Please note: This story has been updated to include a response from the Heritage Lottery Fund.

The Heritage Lottery Fund (HLF) has rejected a £2.25 million funding bid towards the rennovation and conservation of Wilton's Music Hall, the world’s oldest surviving music hall and the only surviving building of its kind, with the venue's director Frances Mayhew warning that the venue could be closed down by the autumn if the funds cannot be raised from other sources.

Wilton’s applied for a £2.25 million grant towards a capital project to conserve, renovate and protect the structure and fabric of the historic hall, which is expected to require £3.8 million in total.

The project would also look to open the 40% of the building that is currently not accessible to the public.

Speaking on behalf of Wilton’s Music Hall Trust, the venue's artistic director Frances Mayhew today said: "This is a real blow to Wilton’s. The building cannot wait any longer though, we need to take action and raise the £3.8 million now. If we do nothing, by autumn this year we would be closed down. We won’t let this happen."

In a statement, Carole Souter HLF's chief executive responded: "Wilton’s Music Hall is a unique and precious part of our theatrical heritage. The Trust’s plans were well articulated and ranked highly for our support. However, this was a competitive round of funding – almost three times over-subscribed - and, in spite of huge enthusiasm for the project, we simply did not have enough money to fund it in this round as other projects were even stronger. We will be meeting with Trust representatives shortly in order to provide feedback and discuss the best way forward.”

Mayhew has also suggested the hall's Tower Hamlets location "in one of the poorest boroughs in London" did not "naturally attract funding". The HLF responded saying that to date the organisation has made 215 awards in the London Borough of Tower Hamlets totalling £58.6 million.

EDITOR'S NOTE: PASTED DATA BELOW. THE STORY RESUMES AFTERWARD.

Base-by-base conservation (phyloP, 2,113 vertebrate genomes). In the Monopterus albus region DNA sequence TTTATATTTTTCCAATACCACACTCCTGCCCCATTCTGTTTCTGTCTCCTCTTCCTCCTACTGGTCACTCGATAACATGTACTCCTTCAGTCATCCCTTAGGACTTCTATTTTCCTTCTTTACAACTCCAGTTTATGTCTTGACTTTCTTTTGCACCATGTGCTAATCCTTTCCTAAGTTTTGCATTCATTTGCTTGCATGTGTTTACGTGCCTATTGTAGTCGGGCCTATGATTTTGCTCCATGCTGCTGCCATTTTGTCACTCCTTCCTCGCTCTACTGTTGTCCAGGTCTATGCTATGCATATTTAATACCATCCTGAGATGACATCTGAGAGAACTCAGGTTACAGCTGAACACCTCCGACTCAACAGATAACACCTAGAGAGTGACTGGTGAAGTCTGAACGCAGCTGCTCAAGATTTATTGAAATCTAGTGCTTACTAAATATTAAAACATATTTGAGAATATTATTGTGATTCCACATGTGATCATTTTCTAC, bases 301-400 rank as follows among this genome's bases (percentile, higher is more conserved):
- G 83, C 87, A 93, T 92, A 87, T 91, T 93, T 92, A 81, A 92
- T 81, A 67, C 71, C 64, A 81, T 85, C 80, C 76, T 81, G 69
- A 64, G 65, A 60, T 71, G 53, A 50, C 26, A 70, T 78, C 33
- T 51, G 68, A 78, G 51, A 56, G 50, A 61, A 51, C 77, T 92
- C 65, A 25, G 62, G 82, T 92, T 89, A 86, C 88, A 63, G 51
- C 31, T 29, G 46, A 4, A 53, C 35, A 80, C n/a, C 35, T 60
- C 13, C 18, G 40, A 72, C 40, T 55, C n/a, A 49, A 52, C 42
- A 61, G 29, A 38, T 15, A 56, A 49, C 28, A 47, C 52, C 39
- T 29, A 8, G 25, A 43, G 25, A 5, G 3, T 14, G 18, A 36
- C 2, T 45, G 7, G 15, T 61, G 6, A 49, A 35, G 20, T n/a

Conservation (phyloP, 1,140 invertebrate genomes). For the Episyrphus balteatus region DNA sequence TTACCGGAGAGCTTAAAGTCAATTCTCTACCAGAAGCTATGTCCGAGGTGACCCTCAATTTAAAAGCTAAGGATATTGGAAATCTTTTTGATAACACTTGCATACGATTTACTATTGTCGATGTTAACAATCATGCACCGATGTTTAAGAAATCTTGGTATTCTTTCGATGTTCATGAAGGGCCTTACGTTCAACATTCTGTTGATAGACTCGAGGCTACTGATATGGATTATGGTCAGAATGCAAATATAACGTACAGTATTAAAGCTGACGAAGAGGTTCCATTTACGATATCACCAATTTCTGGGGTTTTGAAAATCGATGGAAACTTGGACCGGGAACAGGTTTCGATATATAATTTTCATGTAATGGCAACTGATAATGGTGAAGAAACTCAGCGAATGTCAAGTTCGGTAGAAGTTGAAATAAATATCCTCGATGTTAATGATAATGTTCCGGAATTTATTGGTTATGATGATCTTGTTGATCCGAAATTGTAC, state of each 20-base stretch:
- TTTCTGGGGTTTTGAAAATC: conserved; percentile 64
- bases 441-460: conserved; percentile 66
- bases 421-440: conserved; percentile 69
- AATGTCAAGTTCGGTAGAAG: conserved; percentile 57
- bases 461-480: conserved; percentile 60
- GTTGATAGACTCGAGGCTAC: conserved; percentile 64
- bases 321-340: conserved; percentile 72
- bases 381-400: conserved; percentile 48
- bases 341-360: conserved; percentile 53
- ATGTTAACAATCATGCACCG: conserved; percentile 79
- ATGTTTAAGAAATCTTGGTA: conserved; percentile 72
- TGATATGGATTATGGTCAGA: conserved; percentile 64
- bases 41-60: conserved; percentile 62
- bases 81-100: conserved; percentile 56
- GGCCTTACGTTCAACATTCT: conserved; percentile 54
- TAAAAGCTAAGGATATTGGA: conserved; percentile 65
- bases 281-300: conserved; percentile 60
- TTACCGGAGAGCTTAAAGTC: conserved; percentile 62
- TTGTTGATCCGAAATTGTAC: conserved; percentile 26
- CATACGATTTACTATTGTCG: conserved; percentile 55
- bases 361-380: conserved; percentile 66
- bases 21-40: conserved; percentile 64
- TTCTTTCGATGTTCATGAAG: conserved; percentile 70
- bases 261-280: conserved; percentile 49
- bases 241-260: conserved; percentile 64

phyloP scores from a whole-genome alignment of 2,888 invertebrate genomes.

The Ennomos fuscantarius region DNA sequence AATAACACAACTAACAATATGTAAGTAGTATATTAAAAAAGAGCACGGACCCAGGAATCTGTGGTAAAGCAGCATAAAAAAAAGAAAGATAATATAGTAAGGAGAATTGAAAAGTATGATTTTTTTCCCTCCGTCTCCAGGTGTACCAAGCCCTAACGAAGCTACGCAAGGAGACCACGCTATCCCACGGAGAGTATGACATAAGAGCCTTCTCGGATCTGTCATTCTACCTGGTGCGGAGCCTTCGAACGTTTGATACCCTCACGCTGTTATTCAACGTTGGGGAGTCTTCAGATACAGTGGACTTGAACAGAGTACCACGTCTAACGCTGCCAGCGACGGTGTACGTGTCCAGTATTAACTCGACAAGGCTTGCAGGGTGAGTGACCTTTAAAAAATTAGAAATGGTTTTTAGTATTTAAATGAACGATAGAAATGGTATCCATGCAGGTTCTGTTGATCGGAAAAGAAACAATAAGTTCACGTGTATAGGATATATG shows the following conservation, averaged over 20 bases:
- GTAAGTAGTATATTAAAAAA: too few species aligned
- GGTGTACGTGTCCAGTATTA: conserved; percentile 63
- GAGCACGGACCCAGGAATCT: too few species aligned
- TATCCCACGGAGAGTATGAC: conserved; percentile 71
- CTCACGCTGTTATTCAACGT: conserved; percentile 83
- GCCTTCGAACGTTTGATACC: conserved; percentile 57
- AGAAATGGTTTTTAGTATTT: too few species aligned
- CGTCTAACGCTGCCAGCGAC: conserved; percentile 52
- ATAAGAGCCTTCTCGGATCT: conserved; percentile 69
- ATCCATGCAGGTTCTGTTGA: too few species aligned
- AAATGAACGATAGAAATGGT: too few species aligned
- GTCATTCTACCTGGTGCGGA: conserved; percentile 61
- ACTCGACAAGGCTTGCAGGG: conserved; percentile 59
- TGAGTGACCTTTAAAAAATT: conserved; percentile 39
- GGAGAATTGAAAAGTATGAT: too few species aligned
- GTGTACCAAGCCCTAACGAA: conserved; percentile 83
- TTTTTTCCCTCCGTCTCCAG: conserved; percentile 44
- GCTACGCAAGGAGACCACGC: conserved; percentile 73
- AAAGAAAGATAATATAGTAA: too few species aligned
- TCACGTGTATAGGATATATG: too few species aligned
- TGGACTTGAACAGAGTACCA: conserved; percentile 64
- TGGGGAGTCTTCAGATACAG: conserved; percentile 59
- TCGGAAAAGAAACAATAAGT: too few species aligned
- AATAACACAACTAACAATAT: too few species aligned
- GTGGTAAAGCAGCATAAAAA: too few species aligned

Amongst the work needed to Wilton's are structural repairs to terrace houses on Graces Alley, which have partially collapsed; the replacement of unsafe floors, roofs and structural beams that have rotted away; fully waterproofing and fireproofing the building to comply with regulations; securing and making safe the top floors of the terrace houses and opening them up to increase the amount space for performance and heritage work; creating studio spaces for rehearsal, education and outreach work, the John Wilton Room and a reading room; and making the hall fully accessible, including installing a lift.

Wilton’s was acknowledged by English Heritage on their Buildings at Risk Register in 1998 and the World Monuments Fund on their Watch List of 2007. It has been a Grade II* building since 1971, and situated in a conservation area since 2008.

Wilton's has witnessed and played a key role in some of the most important events in East London and national history with significant moments include the Dockers Strike of 1889, which ended in the foundation of workers rights and the first UK trade union, and providing shelter to anti fascist protestors during The Battle of Cable Street of 1936.

The building had previously been selected to represent, unsuccessfully, London and the South East in the final of the BBC's Restoration television programme in September 2003, which saw it compete against nine other historic properties from around the country to be saved by public vote.

The Heritage Lottery Fund (HLF) distributes money from the National Lottery to sustain and transform heritage including museums, parks and historic places as well as archaeology, natural environment and cultural traditions. Over the past 15 years HLF has supported over 30,000 projects, allocating £4.5 billion across the UK.

As part of the Wilton's capital appeal the venue continues to ask members of the public for donations through wiltons.org.uk